Authorities of India released former chief minister of Indian-administered Kashmir Mehbooba Mufti late on Tuesday. The Kashmiri leader was held since August 5, last year when the Federal Government withdrew the troubled region’s partial autonomy and arrested several politicians and others.
Government spokesperson Rohit Kansal said on Twitter about the liberating; however, did not give a reason for her release. Mufti, was put under house arrest under the Public Safety Act, which allowed for detention without trial for up to two years and was being revoked with immediate effect.
Mufti, 61, is the last of Jammu and Kashmir’s mainstream political leaders to have been set free after the constitutional reforms split the region into two Union territories. Two of the former chief ministers and politicians Farooq Abdullah and his son Omar Abdullah, were released in March.
Her party leaders confirmed that she would hold a press conference on Friday, while Mufti, affirmed that she would continue the struggle for a Kashmir resolution. She, upon her release, demanded the free of all others – including activists, local politicians and businessmen, who are held in jail after the loss of autonomy for Kashmir.
Mufti, the Peoples Democratic Party (PDP) president, received a warm welcome and congratulatory messages following the news.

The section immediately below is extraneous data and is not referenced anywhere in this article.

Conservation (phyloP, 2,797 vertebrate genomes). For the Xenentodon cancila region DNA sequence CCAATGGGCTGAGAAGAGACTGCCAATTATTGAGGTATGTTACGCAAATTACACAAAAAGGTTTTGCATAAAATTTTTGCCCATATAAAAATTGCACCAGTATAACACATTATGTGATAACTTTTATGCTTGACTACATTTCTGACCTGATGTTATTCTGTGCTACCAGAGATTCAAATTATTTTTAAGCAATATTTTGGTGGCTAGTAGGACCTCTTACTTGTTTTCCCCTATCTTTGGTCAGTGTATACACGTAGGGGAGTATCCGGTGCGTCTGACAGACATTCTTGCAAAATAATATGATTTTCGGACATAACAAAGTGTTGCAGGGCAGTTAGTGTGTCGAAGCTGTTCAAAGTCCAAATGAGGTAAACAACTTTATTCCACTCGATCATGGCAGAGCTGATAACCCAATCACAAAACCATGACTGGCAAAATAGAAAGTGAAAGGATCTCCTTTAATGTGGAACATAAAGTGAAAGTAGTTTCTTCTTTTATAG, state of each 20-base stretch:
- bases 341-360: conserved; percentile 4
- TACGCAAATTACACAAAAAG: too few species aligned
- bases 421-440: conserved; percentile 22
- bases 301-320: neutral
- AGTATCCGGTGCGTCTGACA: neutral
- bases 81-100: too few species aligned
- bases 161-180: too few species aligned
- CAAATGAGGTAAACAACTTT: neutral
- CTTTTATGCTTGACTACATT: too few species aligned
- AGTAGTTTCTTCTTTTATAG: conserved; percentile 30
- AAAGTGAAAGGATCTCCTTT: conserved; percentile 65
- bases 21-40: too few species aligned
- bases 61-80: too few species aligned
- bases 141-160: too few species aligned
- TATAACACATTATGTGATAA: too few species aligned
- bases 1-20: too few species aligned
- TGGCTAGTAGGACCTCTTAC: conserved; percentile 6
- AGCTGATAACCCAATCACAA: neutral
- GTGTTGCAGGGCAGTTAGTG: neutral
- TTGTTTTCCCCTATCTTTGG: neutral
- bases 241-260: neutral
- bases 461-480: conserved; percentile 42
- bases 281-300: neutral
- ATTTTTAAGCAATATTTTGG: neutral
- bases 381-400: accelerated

BJP Government under Prime Minister Narendra Modi said at the time that ending Kashmir’s special status was necessary for closer integration of the Muslim majority territory into the rest of India.
Centre imposed a communication restriction with mobiles phones, internet links and landlines down and detained scores of people including Mufti, and various other politicians and activists to prevent massive scale protests from venting over the loss of autonomy for Kashmir. However, protests erupted in the region following the revoke with thousands of others charged by serious offences continue to wilt in jails across India.
Kashmir had enjoyed a special status which allowed to make its own rules regarding fundamental rights, permanent residency and property ownership.
The decision to strip the region from the special status and instead split it into two federally-administered territories had sparked extensive protests.
Indian Government had deployed tens of thousands of troops to stop the unrest and enforced a restriction on communication – although phone connections and internet access have since been restored, access remains low, and speeds are below when compared to other parts of India.
Mufti’s daughter had filed a habeas corpus petition in the Supreme Court, challenging her mother’s detention under the Public Safety Act, which is scheduled for hearing on Thursday.